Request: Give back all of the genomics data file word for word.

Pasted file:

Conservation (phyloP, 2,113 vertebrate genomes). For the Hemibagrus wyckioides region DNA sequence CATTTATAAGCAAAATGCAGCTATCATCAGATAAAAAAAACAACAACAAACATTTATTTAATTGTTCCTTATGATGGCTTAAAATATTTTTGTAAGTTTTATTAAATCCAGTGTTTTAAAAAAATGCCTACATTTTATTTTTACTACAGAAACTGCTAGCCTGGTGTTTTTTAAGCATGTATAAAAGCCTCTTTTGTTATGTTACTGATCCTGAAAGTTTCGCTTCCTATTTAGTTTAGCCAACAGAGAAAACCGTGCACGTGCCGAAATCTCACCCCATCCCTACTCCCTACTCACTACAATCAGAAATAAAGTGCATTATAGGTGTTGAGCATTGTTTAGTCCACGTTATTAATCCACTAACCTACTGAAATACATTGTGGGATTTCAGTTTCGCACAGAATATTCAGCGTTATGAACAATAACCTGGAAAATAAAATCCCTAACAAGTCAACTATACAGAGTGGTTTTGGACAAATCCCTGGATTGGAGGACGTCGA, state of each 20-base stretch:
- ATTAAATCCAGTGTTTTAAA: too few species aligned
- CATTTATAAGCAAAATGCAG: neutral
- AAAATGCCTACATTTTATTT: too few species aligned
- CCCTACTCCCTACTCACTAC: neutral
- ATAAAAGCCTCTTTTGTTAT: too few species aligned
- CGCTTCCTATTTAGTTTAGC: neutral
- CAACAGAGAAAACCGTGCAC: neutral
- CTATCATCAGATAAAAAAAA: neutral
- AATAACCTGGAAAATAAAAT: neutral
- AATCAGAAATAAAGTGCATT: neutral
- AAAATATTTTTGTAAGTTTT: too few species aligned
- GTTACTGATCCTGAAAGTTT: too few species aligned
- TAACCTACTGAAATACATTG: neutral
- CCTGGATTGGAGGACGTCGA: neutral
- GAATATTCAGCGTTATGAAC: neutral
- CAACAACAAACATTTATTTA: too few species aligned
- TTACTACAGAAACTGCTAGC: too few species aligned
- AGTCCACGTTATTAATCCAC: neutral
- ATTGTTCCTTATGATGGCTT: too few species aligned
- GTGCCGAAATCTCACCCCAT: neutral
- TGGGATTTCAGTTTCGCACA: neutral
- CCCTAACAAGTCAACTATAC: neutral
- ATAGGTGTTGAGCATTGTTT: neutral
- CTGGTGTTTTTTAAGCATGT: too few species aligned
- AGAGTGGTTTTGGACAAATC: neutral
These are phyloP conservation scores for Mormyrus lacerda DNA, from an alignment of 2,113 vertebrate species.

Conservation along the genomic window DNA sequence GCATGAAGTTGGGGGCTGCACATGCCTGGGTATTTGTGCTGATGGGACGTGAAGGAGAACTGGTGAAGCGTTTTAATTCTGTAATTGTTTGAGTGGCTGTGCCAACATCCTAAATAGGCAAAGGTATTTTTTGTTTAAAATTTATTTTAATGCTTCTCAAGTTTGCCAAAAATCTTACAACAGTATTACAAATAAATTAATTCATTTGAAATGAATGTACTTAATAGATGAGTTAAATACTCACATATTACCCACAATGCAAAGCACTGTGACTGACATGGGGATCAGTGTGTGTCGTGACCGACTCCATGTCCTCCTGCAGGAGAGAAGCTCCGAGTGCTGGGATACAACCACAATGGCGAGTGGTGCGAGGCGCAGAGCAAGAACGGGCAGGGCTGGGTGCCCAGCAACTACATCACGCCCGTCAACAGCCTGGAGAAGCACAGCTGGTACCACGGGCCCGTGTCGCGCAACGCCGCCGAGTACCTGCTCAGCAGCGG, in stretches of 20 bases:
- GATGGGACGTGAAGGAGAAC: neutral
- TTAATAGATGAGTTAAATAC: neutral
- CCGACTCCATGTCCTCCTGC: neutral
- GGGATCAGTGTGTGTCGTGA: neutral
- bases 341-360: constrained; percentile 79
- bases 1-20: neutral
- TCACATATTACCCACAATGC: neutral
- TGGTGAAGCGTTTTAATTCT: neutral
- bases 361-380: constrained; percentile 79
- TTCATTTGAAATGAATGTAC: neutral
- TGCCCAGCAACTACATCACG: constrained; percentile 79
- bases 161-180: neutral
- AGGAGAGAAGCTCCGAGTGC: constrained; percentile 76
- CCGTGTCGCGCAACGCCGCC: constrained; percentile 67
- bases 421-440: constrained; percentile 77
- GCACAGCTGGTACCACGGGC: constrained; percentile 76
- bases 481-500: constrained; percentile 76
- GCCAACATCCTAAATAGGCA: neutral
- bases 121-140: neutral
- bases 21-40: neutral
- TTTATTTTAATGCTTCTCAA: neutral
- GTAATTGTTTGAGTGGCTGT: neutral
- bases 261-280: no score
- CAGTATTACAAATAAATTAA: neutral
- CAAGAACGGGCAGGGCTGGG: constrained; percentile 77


Conservation (phyloP, 2,113 vertebrate genomes). For the Hemibagrus wyckioides region DNA sequence CATTTATAAGCAAAATGCAGCTATCATCAGATAAAAAAAACAACAACAAACATTTATTTAATTGTTCCTTATGATGGCTTAAAATATTTTTGTAAGTTTTATTAAATCCAGTGTTTTAAAAAAATGCCTACATTTTATTTTTACTACAGAAACTGCTAGCCTGGTGTTTTTTAAGCATGTATAAAAGCCTCTTTTGTTATGTTACTGATCCTGAAAGTTTCGCTTCCTATTTAGTTTAGCCAACAGAGAAAACCGTGCACGTGCCGAAATCTCACCCCATCCCTACTCCCTACTCACTACAATCAGAAATAAAGTGCATTATAGGTGTTGAGCATTGTTTAGTCCACGTTATTAATCCACTAACCTACTGAAATACATTGTGGGATTTCAGTTTCGCACAGAATATTCAGCGTTATGAACAATAACCTGGAAAATAAAATCCCTAACAAGTCAACTATACAGAGTGGTTTTGGACAAATCCCTGGATTGGAGGACGTCGA, state of each 20-base stretch:
- ATTAAATCCAGTGTTTTAAA: too few species aligned
- CATTTATAAGCAAAATGCAG: neutral
- AAAATGCCTACATTTTATTT: too few species aligned
- CCCTACTCCCTACTCACTAC: neutral
- ATAAAAGCCTCTTTTGTTAT: too few species aligned
- CGCTTCCTATTTAGTTTAGC: neutral
- CAACAGAGAAAACCGTGCAC: neutral
- CTATCATCAGATAAAAAAAA: neutral
- AATAACCTGGAAAATAAAAT: neutral
- AATCAGAAATAAAGTGCATT: neutral
- AAAATATTTTTGTAAGTTTT: too few species aligned
- GTTACTGATCCTGAAAGTTT: too few species aligned
- TAACCTACTGAAATACATTG: neutral
- CCTGGATTGGAGGACGTCGA: neutral
- GAATATTCAGCGTTATGAAC: neutral
- CAACAACAAACATTTATTTA: too few species aligned
- TTACTACAGAAACTGCTAGC: too few species aligned
- AGTCCACGTTATTAATCCAC: neutral
- ATTGTTCCTTATGATGGCTT: too few species aligned
- GTGCCGAAATCTCACCCCAT: neutral
- TGGGATTTCAGTTTCGCACA: neutral
- CCCTAACAAGTCAACTATAC: neutral
- ATAGGTGTTGAGCATTGTTT: neutral
- CTGGTGTTTTTTAAGCATGT: too few species aligned
- AGAGTGGTTTTGGACAAATC: neutral
These are phyloP conservation scores for Mormyrus lacerda DNA, from an alignment of 2,113 vertebrate species.

Conservation along the genomic window DNA sequence GCATGAAGTTGGGGGCTGCACATGCCTGGGTATTTGTGCTGATGGGACGTGAAGGAGAACTGGTGAAGCGTTTTAATTCTGTAATTGTTTGAGTGGCTGTGCCAACATCCTAAATAGGCAAAGGTATTTTTTGTTTAAAATTTATTTTAATGCTTCTCAAGTTTGCCAAAAATCTTACAACAGTATTACAAATAAATTAATTCATTTGAAATGAATGTACTTAATAGATGAGTTAAATACTCACATATTACCCACAATGCAAAGCACTGTGACTGACATGGGGATCAGTGTGTGTCGTGACCGACTCCATGTCCTCCTGCAGGAGAGAAGCTCCGAGTGCTGGGATACAACCACAATGGCGAGTGGTGCGAGGCGCAGAGCAAGAACGGGCAGGGCTGGGTGCCCAGCAACTACATCACGCCCGTCAACAGCCTGGAGAAGCACAGCTGGTACCACGGGCCCGTGTCGCGCAACGCCGCCGAGTACCTGCTCAGCAGCGG, in stretches of 20 bases:
- GATGGGACGTGAAGGAGAAC: neutral
- TTAATAGATGAGTTAAATAC: neutral
- CCGACTCCATGTCCTCCTGC: neutral
- GGGATCAGTGTGTGTCGTGA: neutral
- bases 341-360: constrained; percentile 79
- bases 1-20: neutral
- TCACATATTACCCACAATGC: neutral
- TGGTGAAGCGTTTTAATTCT: neutral
- bases 361-380: constrained; percentile 79
- TTCATTTGAAATGAATGTAC: neutral
- TGCCCAGCAACTACATCACG: constrained; percentile 79
- bases 161-180: neutral
- AGGAGAGAAGCTCCGAGTGC: constrained; percentile 76
- CCGTGTCGCGCAACGCCGCC: constrained; percentile 67
- bases 421-440: constrained; percentile 77
- GCACAGCTGGTACCACGGGC: constrained; percentile 76
- bases 481-500: constrained; percentile 76
- GCCAACATCCTAAATAGGCA: neutral
- bases 121-140: neutral
- bases 21-40: neutral
- TTTATTTTAATGCTTCTCAA: neutral
- GTAATTGTTTGAGTGGCTGT: neutral
- bases 261-280: no score
- CAGTATTACAAATAAATTAA: neutral
- CAAGAACGGGCAGGGCTGGG: constrained; percentile 77